Indigenous Peoples' Medical Scholarship - Profile of Amy Rosser

16 Dec 2014

From Sunshine Coast to Alice Springs – AMA Scholarship winner spreads her wings

High achiever Amy Rosser makes most things look easy but even she says the AMA’s Indigenous Peoples' Medical Scholarship made the world of difference to her when studying medicine.

“It was an enormous support,” Amy said.

“It’s very hard to study medicine and work the long hours you need to make ends meet. The AMA’s Scholarship took away the stress of things so that I could really commit myself to studying and doing well.”

The first in her family to study medicine, Amy, a Kabi Kabi/Gubbi Gubbi woman from south east Queensland, had thought she would be a doctor since she was young.

“I got good grades at school so I thought I had better do something decent with them! Medicine appealed to my science-minded disposition.”

With a degree in medical science from Queensland University of Technology behind her, Amy said that medicine took a bit of getting used to.

“In some ways, being a post-graduate degree made it easier in that I was used to studying and managing my time,” she said.

“But medicine is very different in that you go from learning in lectures and tutorials to having to source all the information you need yourself.”

With hard work and the AMA’s financial support, Amy graduated from Medicine at the University of Queensland in 2007 with flying colours.

Since then she has completed a Master of Public Health degree, and undertaken three years as a Surgical Professional House Officer with Royal Brisbane, Prince Charles, Royal Children’s and Nambour Hospitals before shifting to GP training in 2013.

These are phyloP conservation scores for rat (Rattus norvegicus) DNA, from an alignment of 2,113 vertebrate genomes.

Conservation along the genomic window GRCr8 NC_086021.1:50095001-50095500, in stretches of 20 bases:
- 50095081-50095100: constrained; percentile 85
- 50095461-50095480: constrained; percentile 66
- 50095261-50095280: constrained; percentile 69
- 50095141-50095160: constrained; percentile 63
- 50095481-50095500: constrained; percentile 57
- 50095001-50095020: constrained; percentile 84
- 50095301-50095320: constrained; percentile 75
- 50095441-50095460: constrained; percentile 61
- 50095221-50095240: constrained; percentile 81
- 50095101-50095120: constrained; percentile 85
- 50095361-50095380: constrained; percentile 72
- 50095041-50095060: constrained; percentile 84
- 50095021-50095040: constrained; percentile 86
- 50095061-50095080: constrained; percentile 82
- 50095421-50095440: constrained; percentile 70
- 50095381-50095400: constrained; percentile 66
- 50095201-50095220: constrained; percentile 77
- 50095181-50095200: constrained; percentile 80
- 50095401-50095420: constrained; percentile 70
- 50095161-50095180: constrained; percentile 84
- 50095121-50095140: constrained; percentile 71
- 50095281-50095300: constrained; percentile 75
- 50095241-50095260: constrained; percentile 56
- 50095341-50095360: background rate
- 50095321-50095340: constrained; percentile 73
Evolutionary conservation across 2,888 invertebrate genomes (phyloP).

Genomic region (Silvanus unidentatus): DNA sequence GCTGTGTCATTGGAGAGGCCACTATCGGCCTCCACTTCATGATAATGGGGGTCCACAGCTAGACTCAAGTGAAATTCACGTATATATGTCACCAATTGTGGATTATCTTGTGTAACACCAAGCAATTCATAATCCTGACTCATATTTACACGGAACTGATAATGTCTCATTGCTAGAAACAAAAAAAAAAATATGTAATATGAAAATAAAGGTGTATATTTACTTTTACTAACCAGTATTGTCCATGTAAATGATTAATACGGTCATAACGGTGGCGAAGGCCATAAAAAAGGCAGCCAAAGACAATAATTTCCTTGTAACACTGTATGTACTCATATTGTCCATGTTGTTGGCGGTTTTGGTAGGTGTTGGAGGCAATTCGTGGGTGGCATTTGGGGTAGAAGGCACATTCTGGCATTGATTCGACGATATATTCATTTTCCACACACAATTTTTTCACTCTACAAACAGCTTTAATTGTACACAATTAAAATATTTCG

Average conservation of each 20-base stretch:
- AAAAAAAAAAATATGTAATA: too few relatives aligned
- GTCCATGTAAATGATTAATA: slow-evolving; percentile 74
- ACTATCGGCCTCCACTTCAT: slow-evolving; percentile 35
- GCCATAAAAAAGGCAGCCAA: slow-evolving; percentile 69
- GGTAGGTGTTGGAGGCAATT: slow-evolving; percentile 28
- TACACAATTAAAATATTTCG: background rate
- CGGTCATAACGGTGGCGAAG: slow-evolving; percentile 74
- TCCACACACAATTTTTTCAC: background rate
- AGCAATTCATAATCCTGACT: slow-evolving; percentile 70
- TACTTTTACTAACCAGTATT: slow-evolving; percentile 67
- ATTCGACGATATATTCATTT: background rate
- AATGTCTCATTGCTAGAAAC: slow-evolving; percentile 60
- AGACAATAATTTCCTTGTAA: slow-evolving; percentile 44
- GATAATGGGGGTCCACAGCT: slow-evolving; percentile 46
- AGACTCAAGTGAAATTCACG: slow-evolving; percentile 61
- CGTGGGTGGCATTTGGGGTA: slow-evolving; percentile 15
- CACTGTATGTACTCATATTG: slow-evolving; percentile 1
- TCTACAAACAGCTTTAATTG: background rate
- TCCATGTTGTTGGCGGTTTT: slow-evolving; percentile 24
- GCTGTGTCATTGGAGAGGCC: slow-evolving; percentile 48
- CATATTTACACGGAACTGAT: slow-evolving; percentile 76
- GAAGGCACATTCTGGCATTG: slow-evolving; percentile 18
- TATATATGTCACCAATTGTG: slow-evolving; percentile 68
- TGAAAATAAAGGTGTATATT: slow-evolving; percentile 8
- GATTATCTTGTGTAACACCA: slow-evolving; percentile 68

“I wanted to experience life outside of the hospital,” she explained.

Amy will certainly be experiencing life from March 2015.

“I finish my training here on the Sunshine Coast in January next year. From there, I have a job with Northern Territory Health as a Rural Medical Practitioner, based in Alice Springs but travelling out to communities during the week.

“It’ll be a great learning experience,” she said. “I haven’t worked in Indigenous communities before and it will be very different medicine than I practise on the Sunshine Coast.”

To Indigenous people thinking about studying medicine, Amy says “go for it”.

“Be ready to work hard,” she said. “You need to take your commitment to health and put it to work every day for many, many years.

“But if you’re committed to it, you can do it and the reward is worth it in the end.”